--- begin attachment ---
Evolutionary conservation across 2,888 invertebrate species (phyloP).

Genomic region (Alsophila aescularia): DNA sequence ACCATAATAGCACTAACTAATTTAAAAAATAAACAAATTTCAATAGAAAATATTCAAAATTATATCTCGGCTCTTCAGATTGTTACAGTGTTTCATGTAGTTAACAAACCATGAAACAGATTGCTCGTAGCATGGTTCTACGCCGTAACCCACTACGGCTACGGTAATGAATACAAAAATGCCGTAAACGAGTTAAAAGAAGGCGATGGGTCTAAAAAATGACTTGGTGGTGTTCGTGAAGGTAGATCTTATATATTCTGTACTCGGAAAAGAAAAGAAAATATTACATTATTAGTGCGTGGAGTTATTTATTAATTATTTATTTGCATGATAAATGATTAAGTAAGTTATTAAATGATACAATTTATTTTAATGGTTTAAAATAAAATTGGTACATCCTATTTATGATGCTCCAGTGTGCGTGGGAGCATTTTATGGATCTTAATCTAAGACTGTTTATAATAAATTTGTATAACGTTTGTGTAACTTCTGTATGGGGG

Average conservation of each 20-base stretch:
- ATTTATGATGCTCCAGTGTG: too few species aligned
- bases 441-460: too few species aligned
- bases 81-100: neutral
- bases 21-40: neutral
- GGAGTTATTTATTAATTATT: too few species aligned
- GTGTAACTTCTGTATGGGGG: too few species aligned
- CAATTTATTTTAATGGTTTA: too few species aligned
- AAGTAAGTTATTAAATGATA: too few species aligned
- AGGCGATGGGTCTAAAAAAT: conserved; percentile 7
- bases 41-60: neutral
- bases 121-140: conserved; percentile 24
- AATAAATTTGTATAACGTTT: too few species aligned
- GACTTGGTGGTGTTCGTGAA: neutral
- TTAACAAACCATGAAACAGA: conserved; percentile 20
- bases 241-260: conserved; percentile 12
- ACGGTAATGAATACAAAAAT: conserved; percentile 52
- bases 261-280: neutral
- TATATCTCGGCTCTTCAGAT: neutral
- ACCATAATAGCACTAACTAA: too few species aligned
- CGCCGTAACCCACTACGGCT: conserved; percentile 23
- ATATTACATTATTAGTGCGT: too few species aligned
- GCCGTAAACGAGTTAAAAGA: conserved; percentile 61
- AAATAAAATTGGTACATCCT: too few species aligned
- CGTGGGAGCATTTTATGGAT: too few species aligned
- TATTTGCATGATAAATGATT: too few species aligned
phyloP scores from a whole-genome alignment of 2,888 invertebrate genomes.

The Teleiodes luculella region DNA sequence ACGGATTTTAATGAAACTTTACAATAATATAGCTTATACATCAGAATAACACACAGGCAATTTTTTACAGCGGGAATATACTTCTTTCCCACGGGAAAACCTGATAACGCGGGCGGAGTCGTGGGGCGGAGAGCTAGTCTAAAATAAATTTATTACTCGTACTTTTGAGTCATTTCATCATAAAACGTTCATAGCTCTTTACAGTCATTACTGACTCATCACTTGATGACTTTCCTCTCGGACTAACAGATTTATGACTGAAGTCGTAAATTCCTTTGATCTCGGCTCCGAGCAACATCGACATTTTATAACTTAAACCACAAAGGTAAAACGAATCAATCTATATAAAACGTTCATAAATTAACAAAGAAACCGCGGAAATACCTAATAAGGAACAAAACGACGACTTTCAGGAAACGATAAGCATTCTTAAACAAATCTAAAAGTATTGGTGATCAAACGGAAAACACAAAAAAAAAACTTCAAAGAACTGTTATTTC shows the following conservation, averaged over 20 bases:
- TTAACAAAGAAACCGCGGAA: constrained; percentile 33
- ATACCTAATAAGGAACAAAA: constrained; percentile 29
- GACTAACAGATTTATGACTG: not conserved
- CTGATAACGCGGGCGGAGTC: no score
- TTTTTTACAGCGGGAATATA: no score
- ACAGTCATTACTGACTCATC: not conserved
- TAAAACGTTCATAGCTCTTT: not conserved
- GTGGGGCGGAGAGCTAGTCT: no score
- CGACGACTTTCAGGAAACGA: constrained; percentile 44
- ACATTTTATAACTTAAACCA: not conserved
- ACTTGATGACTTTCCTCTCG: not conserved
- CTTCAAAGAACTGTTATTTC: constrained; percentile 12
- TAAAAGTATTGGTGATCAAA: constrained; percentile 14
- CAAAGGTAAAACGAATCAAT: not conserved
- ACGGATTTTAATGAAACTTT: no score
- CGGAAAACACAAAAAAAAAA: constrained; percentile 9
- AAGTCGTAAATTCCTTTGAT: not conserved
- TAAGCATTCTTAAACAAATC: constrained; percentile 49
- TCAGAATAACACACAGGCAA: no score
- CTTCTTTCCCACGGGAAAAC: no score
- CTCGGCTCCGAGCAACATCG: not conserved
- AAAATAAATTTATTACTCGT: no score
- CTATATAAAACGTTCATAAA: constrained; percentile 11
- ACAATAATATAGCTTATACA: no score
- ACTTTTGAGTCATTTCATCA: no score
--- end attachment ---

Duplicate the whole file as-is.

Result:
Evolutionary conservation across 2,888 invertebrate species (phyloP).

Genomic region (Alsophila aescularia): DNA sequence ACCATAATAGCACTAACTAATTTAAAAAATAAACAAATTTCAATAGAAAATATTCAAAATTATATCTCGGCTCTTCAGATTGTTACAGTGTTTCATGTAGTTAACAAACCATGAAACAGATTGCTCGTAGCATGGTTCTACGCCGTAACCCACTACGGCTACGGTAATGAATACAAAAATGCCGTAAACGAGTTAAAAGAAGGCGATGGGTCTAAAAAATGACTTGGTGGTGTTCGTGAAGGTAGATCTTATATATTCTGTACTCGGAAAAGAAAAGAAAATATTACATTATTAGTGCGTGGAGTTATTTATTAATTATTTATTTGCATGATAAATGATTAAGTAAGTTATTAAATGATACAATTTATTTTAATGGTTTAAAATAAAATTGGTACATCCTATTTATGATGCTCCAGTGTGCGTGGGAGCATTTTATGGATCTTAATCTAAGACTGTTTATAATAAATTTGTATAACGTTTGTGTAACTTCTGTATGGGGG

Average conservation of each 20-base stretch:
- ATTTATGATGCTCCAGTGTG: too few species aligned
- bases 441-460: too few species aligned
- bases 81-100: neutral
- bases 21-40: neutral
- GGAGTTATTTATTAATTATT: too few species aligned
- GTGTAACTTCTGTATGGGGG: too few species aligned
- CAATTTATTTTAATGGTTTA: too few species aligned
- AAGTAAGTTATTAAATGATA: too few species aligned
- AGGCGATGGGTCTAAAAAAT: conserved; percentile 7
- bases 41-60: neutral
- bases 121-140: conserved; percentile 24
- AATAAATTTGTATAACGTTT: too few species aligned
- GACTTGGTGGTGTTCGTGAA: neutral
- TTAACAAACCATGAAACAGA: conserved; percentile 20
- bases 241-260: conserved; percentile 12
- ACGGTAATGAATACAAAAAT: conserved; percentile 52
- bases 261-280: neutral
- TATATCTCGGCTCTTCAGAT: neutral
- ACCATAATAGCACTAACTAA: too few species aligned
- CGCCGTAACCCACTACGGCT: conserved; percentile 23
- ATATTACATTATTAGTGCGT: too few species aligned
- GCCGTAAACGAGTTAAAAGA: conserved; percentile 61
- AAATAAAATTGGTACATCCT: too few species aligned
- CGTGGGAGCATTTTATGGAT: too few species aligned
- TATTTGCATGATAAATGATT: too few species aligned
phyloP scores from a whole-genome alignment of 2,888 invertebrate genomes.

The Teleiodes luculella region DNA sequence ACGGATTTTAATGAAACTTTACAATAATATAGCTTATACATCAGAATAACACACAGGCAATTTTTTACAGCGGGAATATACTTCTTTCCCACGGGAAAACCTGATAACGCGGGCGGAGTCGTGGGGCGGAGAGCTAGTCTAAAATAAATTTATTACTCGTACTTTTGAGTCATTTCATCATAAAACGTTCATAGCTCTTTACAGTCATTACTGACTCATCACTTGATGACTTTCCTCTCGGACTAACAGATTTATGACTGAAGTCGTAAATTCCTTTGATCTCGGCTCCGAGCAACATCGACATTTTATAACTTAAACCACAAAGGTAAAACGAATCAATCTATATAAAACGTTCATAAATTAACAAAGAAACCGCGGAAATACCTAATAAGGAACAAAACGACGACTTTCAGGAAACGATAAGCATTCTTAAACAAATCTAAAAGTATTGGTGATCAAACGGAAAACACAAAAAAAAAACTTCAAAGAACTGTTATTTC shows the following conservation, averaged over 20 bases:
- TTAACAAAGAAACCGCGGAA: constrained; percentile 33
- ATACCTAATAAGGAACAAAA: constrained; percentile 29
- GACTAACAGATTTATGACTG: not conserved
- CTGATAACGCGGGCGGAGTC: no score
- TTTTTTACAGCGGGAATATA: no score
- ACAGTCATTACTGACTCATC: not conserved
- TAAAACGTTCATAGCTCTTT: not conserved
- GTGGGGCGGAGAGCTAGTCT: no score
- CGACGACTTTCAGGAAACGA: constrained; percentile 44
- ACATTTTATAACTTAAACCA: not conserved
- ACTTGATGACTTTCCTCTCG: not conserved
- CTTCAAAGAACTGTTATTTC: constrained; percentile 12
- TAAAAGTATTGGTGATCAAA: constrained; percentile 14
- CAAAGGTAAAACGAATCAAT: not conserved
- ACGGATTTTAATGAAACTTT: no score
- CGGAAAACACAAAAAAAAAA: constrained; percentile 9
- AAGTCGTAAATTCCTTTGAT: not conserved
- TAAGCATTCTTAAACAAATC: constrained; percentile 49
- TCAGAATAACACACAGGCAA: no score
- CTTCTTTCCCACGGGAAAAC: no score
- CTCGGCTCCGAGCAACATCG: not conserved
- AAAATAAATTTATTACTCGT: no score
- CTATATAAAACGTTCATAAA: constrained; percentile 11
- ACAATAATATAGCTTATACA: no score
- ACTTTTGAGTCATTTCATCA: no score